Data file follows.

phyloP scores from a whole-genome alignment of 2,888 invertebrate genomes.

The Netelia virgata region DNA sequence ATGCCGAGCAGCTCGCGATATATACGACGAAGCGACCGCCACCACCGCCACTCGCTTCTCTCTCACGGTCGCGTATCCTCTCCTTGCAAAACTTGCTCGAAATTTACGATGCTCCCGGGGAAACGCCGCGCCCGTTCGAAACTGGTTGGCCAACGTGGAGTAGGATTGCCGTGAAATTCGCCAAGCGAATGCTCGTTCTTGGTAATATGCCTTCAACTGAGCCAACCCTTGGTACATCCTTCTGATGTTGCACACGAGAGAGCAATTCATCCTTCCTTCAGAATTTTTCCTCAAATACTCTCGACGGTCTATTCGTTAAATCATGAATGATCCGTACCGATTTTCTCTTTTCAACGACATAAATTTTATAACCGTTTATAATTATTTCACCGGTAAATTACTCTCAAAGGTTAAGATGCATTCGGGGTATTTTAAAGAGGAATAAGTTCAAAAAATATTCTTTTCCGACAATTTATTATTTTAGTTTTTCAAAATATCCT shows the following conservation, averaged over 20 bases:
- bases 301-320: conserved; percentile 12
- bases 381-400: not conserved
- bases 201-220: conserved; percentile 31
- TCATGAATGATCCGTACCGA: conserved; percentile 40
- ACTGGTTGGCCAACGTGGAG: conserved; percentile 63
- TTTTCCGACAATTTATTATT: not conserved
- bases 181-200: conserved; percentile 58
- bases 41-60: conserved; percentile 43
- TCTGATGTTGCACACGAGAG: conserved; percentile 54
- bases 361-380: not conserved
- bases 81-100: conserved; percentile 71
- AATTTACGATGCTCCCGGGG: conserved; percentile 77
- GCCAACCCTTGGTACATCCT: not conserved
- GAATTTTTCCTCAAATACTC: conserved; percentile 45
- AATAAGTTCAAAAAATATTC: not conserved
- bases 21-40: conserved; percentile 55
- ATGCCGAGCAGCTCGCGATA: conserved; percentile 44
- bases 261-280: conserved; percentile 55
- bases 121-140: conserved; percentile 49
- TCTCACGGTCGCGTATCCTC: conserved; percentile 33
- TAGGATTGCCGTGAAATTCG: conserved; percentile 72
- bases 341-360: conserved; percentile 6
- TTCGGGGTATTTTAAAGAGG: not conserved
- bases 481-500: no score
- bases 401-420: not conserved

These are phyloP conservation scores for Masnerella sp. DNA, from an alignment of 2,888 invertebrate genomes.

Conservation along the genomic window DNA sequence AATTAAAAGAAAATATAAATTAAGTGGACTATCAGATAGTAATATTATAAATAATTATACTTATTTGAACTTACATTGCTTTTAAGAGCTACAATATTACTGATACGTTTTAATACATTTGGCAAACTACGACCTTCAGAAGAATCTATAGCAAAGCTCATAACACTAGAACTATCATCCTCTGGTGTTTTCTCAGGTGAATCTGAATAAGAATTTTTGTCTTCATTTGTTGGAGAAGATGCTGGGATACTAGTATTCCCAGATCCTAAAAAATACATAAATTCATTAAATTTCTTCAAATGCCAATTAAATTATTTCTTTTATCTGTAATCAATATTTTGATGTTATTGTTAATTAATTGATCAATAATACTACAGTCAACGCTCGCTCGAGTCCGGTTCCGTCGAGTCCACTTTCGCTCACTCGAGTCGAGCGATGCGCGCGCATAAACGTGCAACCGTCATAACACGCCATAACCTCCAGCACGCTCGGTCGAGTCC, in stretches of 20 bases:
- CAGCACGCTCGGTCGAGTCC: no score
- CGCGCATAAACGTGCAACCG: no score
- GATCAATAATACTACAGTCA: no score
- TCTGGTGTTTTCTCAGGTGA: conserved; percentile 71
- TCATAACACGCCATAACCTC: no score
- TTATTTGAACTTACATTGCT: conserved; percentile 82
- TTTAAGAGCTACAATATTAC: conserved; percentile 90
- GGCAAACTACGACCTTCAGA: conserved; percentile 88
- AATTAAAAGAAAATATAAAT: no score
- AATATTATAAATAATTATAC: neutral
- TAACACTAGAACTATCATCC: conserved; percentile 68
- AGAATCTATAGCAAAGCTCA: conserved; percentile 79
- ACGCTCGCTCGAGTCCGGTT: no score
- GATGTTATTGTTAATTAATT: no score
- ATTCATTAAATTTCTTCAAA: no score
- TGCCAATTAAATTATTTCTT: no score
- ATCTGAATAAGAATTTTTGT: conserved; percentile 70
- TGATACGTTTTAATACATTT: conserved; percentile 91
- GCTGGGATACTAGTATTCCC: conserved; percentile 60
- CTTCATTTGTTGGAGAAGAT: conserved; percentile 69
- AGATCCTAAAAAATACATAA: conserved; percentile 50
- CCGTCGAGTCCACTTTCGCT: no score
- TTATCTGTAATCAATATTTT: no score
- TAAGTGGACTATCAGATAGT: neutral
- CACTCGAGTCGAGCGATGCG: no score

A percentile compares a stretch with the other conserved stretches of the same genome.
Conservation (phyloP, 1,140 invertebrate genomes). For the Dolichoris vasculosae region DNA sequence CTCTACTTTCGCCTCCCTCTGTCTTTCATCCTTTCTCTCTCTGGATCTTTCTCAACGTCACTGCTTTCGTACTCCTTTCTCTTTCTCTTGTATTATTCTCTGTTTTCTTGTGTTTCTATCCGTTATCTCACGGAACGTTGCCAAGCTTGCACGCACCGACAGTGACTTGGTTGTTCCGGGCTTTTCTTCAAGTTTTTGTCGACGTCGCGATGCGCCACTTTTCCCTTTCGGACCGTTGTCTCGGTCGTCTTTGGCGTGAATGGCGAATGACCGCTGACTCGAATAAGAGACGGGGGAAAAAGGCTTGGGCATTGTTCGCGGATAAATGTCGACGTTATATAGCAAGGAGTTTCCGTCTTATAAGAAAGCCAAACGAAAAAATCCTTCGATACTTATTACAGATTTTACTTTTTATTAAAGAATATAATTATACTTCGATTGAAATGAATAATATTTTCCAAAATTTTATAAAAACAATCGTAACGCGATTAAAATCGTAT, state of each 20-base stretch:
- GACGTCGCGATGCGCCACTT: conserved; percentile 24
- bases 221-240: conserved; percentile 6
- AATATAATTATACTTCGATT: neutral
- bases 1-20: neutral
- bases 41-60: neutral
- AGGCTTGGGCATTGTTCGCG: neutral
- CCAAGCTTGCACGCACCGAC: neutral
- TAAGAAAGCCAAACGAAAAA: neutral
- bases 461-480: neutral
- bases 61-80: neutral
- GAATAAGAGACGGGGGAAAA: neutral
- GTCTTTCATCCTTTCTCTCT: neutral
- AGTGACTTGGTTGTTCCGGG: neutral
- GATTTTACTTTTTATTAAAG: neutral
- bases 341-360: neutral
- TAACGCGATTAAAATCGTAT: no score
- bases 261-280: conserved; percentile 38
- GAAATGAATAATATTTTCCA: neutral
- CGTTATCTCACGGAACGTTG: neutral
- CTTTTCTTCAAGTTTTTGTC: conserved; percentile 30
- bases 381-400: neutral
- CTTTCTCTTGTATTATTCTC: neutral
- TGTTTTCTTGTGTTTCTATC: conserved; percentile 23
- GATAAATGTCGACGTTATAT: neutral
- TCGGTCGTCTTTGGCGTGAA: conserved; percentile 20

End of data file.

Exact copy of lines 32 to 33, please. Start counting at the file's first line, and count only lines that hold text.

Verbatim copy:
- GATCAATAATACTACAGTCA: no score
- TCTGGTGTTTTCTCAGGTGA: conserved; percentile 71